If we cast our minds back a mere 20 or 30 years ago, heroin was a relatively common illegal drug in Australia. It was not only being used widely, it was killing Australians. In 1999, there were 1740 deaths directly attributed to drug use and a large portion of these were due to heroin. 1999 was, at that stage, the highest ever recorded year for drug-induced deaths.
Fast forward to the 2020s and we’ve consistently surpassed the number of drug-induced deaths from 1999. Since 2015, when there 1811 drug-induced deaths, the number has been trending upward and reached a record high in 2017 of 1991.
So, is heroin still main culprit?
Not heroin, but a close relation
Heroin, which belongs to a family of drugs called opioids, is still on the scene. However, it is not as widely used as back in the 1990s.
According to the Australian Institute of Health and Welfare, there was a rapid reduction in the availability of heroin in the early 2000s. This was associated with dramatic reductions in heroin-related drug-induced deaths.
The most recent heroin consumption rate was .1%. That’s 1 in 1000 Australians aged 14 years and over who used heroin in the past year. There is anecdotal evidence that this has grown slightly, but usage is still relatively low compared with other illegal drugs such as cannabis and methamphetamines.
So, if it’s not heroin that’s causing the majority of drug-induced deaths, what is?
The main culprits are still opioids, but it’s not the illegal heroin, it’s legal pharmaceutical opioids. Or, more correctly, pharmaceutical opioids that are either being used incorrectly or sourced and consumed without medical supervision.
It’s important to add that heroin is still a serious source of drug-induced deaths. In 2019, for example, there were 356 deaths caused by heroin. In 2018 the figure was 340. In the same years there were 773 and 830 deaths respectively caused by other opioids.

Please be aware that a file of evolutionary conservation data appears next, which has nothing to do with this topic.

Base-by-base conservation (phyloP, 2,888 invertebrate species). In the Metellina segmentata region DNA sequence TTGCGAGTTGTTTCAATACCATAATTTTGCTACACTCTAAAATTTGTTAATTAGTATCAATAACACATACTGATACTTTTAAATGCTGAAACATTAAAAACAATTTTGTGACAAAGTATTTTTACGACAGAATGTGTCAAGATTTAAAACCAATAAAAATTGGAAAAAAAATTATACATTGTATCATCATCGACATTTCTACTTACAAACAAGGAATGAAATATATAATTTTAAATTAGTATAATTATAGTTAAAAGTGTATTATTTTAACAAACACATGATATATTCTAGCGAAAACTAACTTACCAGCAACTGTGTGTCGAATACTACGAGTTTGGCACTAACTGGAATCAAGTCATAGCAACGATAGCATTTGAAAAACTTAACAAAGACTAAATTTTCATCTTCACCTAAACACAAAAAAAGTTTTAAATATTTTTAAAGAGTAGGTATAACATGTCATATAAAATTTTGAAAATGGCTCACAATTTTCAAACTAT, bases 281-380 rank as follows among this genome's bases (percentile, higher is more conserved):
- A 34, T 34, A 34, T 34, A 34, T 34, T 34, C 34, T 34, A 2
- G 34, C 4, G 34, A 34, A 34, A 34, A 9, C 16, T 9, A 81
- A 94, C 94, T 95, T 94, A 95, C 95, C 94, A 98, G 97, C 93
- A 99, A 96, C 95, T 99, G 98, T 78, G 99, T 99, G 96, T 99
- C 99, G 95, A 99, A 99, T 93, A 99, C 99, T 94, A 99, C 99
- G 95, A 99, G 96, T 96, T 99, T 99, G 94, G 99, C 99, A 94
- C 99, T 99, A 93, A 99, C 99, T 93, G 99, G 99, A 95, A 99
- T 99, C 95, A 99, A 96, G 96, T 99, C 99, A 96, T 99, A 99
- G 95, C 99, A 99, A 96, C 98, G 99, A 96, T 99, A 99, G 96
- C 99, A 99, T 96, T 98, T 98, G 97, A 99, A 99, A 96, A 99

When you add all opioid deaths together, they represent around 3 in 5 of all drug-induced deaths.
What are opioids
Opioids are a group of drugs that slow down the messages travelling between the brain and the body. Some opioids are plant-based and are derived from the opium poppy (e.g. heroin), while others are synthetic. Apart from heroin, other common opioids are codeine, fentanyl, morphine and oxycodone.
The pharmaceutical drugs are largely used as pain killers. Until 2018, some lower-strength opioids could even be brought over the counter, but these days you need a prescription to legally buy them.
The big issue with opioids is they are addictive and can cause dependence. Many people have become addicted to opioids after starting a course of the drugs to overcome pain from an injury or disease. Tolerance is also an issue. People who use opioids often develop a tolerance to it, which means they need to take stronger quantities of the drug to get the same effect.
The upshot is that the black market supply of opioids has skyrocketed in recent years and opioids can even be purchased over the Internet, without a prescription. As with any drug, however, taking opioids without medical supervision is dangerous. It’s also particularly dangerous if you take opioids in combination with other drugs or alcohol.
According to the Alcohol and Drug Foundation, “If they (opioids) are overused or combined with other drugs that depress the central nervous system, such as alcohol or benzodiazepines, they may also cause overdose.”
Drug testing and accidents a concern too
It should also be mentioned that consuming opioids – either illegal or legal – can lead to people failing drug testing. But, more importantly, it can make them a danger to themselves and others.
Consuming opioids should never be mixed with tasks such as driving or performing a job that requires concentration, reflexes and decision making. It’s a recipe for disaster.
Opioids are killing Australians, but it’s not the illegal opioid, heroin, that is doing most of the damage. Credit Randy Laybourne https://unsplash.com/photos/x2nLWgLngss